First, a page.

The more I visit Lapland, the more it starts to feel like a separate country from the rest of Finland. We Finns should feel privileged to have a region that is so different and that it attracts visitors from all over the world, even more than to the rest of the country. And this goes for Swedish Lapland and Norwegian Lapland as well. Our latest visit was to Rovaniemi (the biggest town in Finnish Lapland) in March, and it was packed with international tourists. To my delight I could see that the locals are thrilled to have tourists visiting them and they are happy to please their high-valued visitors. Also my hotel was packed with guests, and nevertheless the personnel had the chance to serve everyone with a smile.
Since the Sami culture is vibrant in four countries north of the Arctic circle, it is obvious that there are misunderstandings on what to find in the different regions. The Arktikum research center and museum in Rovaniemi goes even further than that: it produces exhibitions and knowledge on people in the north also beyond Scandinavia, for example Greenland and Siberia. Note that for example ice bears are not part of the Scandinavian fauna. Another misunderstanding concerns the natural phenomenon that so many wish to see when they visit the north: aurora borealis or the Northern lights. The phenomenon is very rarely seen although post cards and posters may suggest that they are a sight for every evening. If you are lucky, they have been worth waiting for, though. In Arktikum you can experience simulated Northern lights, if you are fine with that compromise.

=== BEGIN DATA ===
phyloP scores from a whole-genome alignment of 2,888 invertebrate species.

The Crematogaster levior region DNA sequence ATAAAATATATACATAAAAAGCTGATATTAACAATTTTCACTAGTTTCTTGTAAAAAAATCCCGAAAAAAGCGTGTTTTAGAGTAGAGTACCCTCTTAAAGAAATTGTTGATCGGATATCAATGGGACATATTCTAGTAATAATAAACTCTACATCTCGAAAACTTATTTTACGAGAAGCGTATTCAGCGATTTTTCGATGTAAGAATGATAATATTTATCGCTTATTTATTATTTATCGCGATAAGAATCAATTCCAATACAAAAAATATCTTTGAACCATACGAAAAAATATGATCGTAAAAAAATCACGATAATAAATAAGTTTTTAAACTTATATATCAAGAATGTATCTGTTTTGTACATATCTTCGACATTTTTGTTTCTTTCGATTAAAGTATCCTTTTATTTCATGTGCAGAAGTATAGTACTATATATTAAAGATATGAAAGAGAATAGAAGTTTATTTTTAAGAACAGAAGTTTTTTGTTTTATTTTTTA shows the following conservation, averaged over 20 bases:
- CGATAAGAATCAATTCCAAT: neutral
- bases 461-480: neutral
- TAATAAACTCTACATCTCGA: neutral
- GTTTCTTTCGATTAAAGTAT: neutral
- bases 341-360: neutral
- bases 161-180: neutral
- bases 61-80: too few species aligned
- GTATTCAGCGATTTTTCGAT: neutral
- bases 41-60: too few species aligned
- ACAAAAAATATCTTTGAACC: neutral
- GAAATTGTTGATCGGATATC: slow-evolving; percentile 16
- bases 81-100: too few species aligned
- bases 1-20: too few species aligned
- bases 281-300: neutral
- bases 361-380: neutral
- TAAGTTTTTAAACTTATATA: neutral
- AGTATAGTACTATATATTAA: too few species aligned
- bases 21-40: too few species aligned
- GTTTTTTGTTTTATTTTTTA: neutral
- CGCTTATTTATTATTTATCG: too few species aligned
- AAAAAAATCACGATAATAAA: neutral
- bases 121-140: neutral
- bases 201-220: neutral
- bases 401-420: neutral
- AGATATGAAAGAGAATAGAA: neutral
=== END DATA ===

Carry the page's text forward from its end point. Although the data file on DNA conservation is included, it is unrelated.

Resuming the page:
If you plan to visit Rovaniemi in winter, please note that it might be very very could outside. The hotel rooms have central heating and are probably warmer than any hotel room in central Europe in winter, but outside is different. If you come from a country where extreme cold is not usual, you might not have the right clothes no matter how thick they are when bought in your home country. Most professional travel arrangers provide sufficient clothing either as part of the package you have bought or for a rent. Distances in Lapland are vast, so you might wish to participate in arranged tours such as husky drives, Santa Claus land, visits to reindeer farms or skiing, swimming in the ice or fishing beside a hole in the ice! December-March is guaranteed snow season in Lapland, but some wish to visit Lapland during early autumn when the nature offers stunning trekking possibilities with colorful experiences as leaves, bushes and trees are turning yellow and red (ruska in Finnish). July is the warmest month but that is also the month when mosquitos are a true pain for all breathing creatures.
There are quite a few possibilities for culinary experiences in Lapland. Most go for reindeer meat (stew, steak, liver or even tongue!), but there are also other specialties. Some restaurants offer willow grouse and Arctic char and even bear on their menu. In Rovaniemi I visited a restaurant that offered Asian-inspired food with Nordic ingredients and that was awesome. How about reindeer sushi or bear dim sum? For dessert you should not miss the golden nugget of the north, the cloudberry, and what the chefs can do with that! Some hotels have bread cheese as standard for breakfast and that is very often served with cloudberry jam.
A very warm welcome to everyone to the cold north!